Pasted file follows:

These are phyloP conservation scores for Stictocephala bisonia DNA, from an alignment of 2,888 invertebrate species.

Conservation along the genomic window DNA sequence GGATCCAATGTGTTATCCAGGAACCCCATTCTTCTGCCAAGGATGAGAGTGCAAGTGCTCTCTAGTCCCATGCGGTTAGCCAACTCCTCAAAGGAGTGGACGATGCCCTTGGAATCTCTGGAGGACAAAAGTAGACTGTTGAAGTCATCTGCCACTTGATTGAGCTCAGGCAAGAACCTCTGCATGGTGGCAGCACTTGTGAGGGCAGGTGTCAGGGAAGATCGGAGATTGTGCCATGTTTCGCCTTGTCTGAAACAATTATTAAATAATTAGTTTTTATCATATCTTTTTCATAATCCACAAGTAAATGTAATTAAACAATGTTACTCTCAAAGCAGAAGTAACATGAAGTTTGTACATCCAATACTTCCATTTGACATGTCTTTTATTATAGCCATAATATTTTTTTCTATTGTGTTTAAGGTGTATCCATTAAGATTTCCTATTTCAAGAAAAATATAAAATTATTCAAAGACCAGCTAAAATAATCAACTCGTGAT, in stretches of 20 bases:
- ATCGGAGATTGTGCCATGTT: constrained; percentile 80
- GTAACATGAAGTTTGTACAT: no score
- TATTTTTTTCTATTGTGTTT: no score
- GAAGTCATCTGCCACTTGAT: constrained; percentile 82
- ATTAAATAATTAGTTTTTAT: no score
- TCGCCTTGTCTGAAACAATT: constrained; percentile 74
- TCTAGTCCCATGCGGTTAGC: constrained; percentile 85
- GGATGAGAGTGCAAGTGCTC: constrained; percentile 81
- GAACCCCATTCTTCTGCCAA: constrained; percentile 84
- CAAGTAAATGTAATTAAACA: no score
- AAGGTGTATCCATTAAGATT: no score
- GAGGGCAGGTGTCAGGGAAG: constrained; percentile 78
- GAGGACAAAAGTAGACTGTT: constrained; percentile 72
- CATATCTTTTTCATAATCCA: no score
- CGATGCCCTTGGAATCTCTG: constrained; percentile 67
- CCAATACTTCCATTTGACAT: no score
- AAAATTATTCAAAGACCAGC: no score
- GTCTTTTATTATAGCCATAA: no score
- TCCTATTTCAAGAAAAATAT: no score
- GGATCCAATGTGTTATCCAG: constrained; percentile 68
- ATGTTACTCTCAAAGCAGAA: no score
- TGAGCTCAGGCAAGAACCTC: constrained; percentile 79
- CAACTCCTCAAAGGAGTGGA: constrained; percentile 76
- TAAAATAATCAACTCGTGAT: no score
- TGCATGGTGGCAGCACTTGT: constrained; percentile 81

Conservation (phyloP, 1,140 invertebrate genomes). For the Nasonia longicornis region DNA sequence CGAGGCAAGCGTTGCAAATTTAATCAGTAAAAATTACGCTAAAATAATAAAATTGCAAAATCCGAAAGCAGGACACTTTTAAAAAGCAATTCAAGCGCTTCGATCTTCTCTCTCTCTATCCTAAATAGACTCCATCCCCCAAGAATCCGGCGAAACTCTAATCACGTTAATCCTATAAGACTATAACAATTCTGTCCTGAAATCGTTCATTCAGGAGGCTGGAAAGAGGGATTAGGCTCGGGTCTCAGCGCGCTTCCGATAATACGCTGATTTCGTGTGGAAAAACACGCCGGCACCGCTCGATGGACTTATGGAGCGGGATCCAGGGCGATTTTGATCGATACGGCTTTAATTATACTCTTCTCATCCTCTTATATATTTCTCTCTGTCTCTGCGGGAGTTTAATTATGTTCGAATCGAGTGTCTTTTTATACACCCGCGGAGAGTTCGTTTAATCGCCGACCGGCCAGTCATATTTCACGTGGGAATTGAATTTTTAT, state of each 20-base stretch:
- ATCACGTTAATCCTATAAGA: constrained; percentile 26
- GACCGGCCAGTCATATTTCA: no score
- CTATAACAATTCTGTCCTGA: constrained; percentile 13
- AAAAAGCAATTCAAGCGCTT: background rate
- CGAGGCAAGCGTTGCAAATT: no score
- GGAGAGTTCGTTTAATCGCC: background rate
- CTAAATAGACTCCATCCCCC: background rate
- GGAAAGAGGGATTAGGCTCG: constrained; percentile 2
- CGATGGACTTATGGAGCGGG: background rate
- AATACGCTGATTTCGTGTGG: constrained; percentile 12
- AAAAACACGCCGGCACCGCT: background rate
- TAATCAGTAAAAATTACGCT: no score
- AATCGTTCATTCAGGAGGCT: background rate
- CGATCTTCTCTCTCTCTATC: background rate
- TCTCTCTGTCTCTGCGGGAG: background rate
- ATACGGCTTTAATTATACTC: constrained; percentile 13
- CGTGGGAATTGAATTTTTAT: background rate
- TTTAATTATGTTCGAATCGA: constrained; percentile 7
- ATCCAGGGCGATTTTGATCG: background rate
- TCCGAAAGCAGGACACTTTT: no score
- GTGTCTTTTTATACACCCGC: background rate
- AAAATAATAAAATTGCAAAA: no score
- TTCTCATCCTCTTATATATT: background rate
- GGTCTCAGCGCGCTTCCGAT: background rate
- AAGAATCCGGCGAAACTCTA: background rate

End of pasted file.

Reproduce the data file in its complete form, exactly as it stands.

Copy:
These are phyloP conservation scores for Stictocephala bisonia DNA, from an alignment of 2,888 invertebrate species.

Conservation along the genomic window DNA sequence GGATCCAATGTGTTATCCAGGAACCCCATTCTTCTGCCAAGGATGAGAGTGCAAGTGCTCTCTAGTCCCATGCGGTTAGCCAACTCCTCAAAGGAGTGGACGATGCCCTTGGAATCTCTGGAGGACAAAAGTAGACTGTTGAAGTCATCTGCCACTTGATTGAGCTCAGGCAAGAACCTCTGCATGGTGGCAGCACTTGTGAGGGCAGGTGTCAGGGAAGATCGGAGATTGTGCCATGTTTCGCCTTGTCTGAAACAATTATTAAATAATTAGTTTTTATCATATCTTTTTCATAATCCACAAGTAAATGTAATTAAACAATGTTACTCTCAAAGCAGAAGTAACATGAAGTTTGTACATCCAATACTTCCATTTGACATGTCTTTTATTATAGCCATAATATTTTTTTCTATTGTGTTTAAGGTGTATCCATTAAGATTTCCTATTTCAAGAAAAATATAAAATTATTCAAAGACCAGCTAAAATAATCAACTCGTGAT, in stretches of 20 bases:
- ATCGGAGATTGTGCCATGTT: constrained; percentile 80
- GTAACATGAAGTTTGTACAT: no score
- TATTTTTTTCTATTGTGTTT: no score
- GAAGTCATCTGCCACTTGAT: constrained; percentile 82
- ATTAAATAATTAGTTTTTAT: no score
- TCGCCTTGTCTGAAACAATT: constrained; percentile 74
- TCTAGTCCCATGCGGTTAGC: constrained; percentile 85
- GGATGAGAGTGCAAGTGCTC: constrained; percentile 81
- GAACCCCATTCTTCTGCCAA: constrained; percentile 84
- CAAGTAAATGTAATTAAACA: no score
- AAGGTGTATCCATTAAGATT: no score
- GAGGGCAGGTGTCAGGGAAG: constrained; percentile 78
- GAGGACAAAAGTAGACTGTT: constrained; percentile 72
- CATATCTTTTTCATAATCCA: no score
- CGATGCCCTTGGAATCTCTG: constrained; percentile 67
- CCAATACTTCCATTTGACAT: no score
- AAAATTATTCAAAGACCAGC: no score
- GTCTTTTATTATAGCCATAA: no score
- TCCTATTTCAAGAAAAATAT: no score
- GGATCCAATGTGTTATCCAG: constrained; percentile 68
- ATGTTACTCTCAAAGCAGAA: no score
- TGAGCTCAGGCAAGAACCTC: constrained; percentile 79
- CAACTCCTCAAAGGAGTGGA: constrained; percentile 76
- TAAAATAATCAACTCGTGAT: no score
- TGCATGGTGGCAGCACTTGT: constrained; percentile 81

Conservation (phyloP, 1,140 invertebrate genomes). For the Nasonia longicornis region DNA sequence CGAGGCAAGCGTTGCAAATTTAATCAGTAAAAATTACGCTAAAATAATAAAATTGCAAAATCCGAAAGCAGGACACTTTTAAAAAGCAATTCAAGCGCTTCGATCTTCTCTCTCTCTATCCTAAATAGACTCCATCCCCCAAGAATCCGGCGAAACTCTAATCACGTTAATCCTATAAGACTATAACAATTCTGTCCTGAAATCGTTCATTCAGGAGGCTGGAAAGAGGGATTAGGCTCGGGTCTCAGCGCGCTTCCGATAATACGCTGATTTCGTGTGGAAAAACACGCCGGCACCGCTCGATGGACTTATGGAGCGGGATCCAGGGCGATTTTGATCGATACGGCTTTAATTATACTCTTCTCATCCTCTTATATATTTCTCTCTGTCTCTGCGGGAGTTTAATTATGTTCGAATCGAGTGTCTTTTTATACACCCGCGGAGAGTTCGTTTAATCGCCGACCGGCCAGTCATATTTCACGTGGGAATTGAATTTTTAT, state of each 20-base stretch:
- ATCACGTTAATCCTATAAGA: constrained; percentile 26
- GACCGGCCAGTCATATTTCA: no score
- CTATAACAATTCTGTCCTGA: constrained; percentile 13
- AAAAAGCAATTCAAGCGCTT: background rate
- CGAGGCAAGCGTTGCAAATT: no score
- GGAGAGTTCGTTTAATCGCC: background rate
- CTAAATAGACTCCATCCCCC: background rate
- GGAAAGAGGGATTAGGCTCG: constrained; percentile 2
- CGATGGACTTATGGAGCGGG: background rate
- AATACGCTGATTTCGTGTGG: constrained; percentile 12
- AAAAACACGCCGGCACCGCT: background rate
- TAATCAGTAAAAATTACGCT: no score
- AATCGTTCATTCAGGAGGCT: background rate
- CGATCTTCTCTCTCTCTATC: background rate
- TCTCTCTGTCTCTGCGGGAG: background rate
- ATACGGCTTTAATTATACTC: constrained; percentile 13
- CGTGGGAATTGAATTTTTAT: background rate
- TTTAATTATGTTCGAATCGA: constrained; percentile 7
- ATCCAGGGCGATTTTGATCG: background rate
- TCCGAAAGCAGGACACTTTT: no score
- GTGTCTTTTTATACACCCGC: background rate
- AAAATAATAAAATTGCAAAA: no score
- TTCTCATCCTCTTATATATT: background rate
- GGTCTCAGCGCGCTTCCGAT: background rate
- AAGAATCCGGCGAAACTCTA: background rate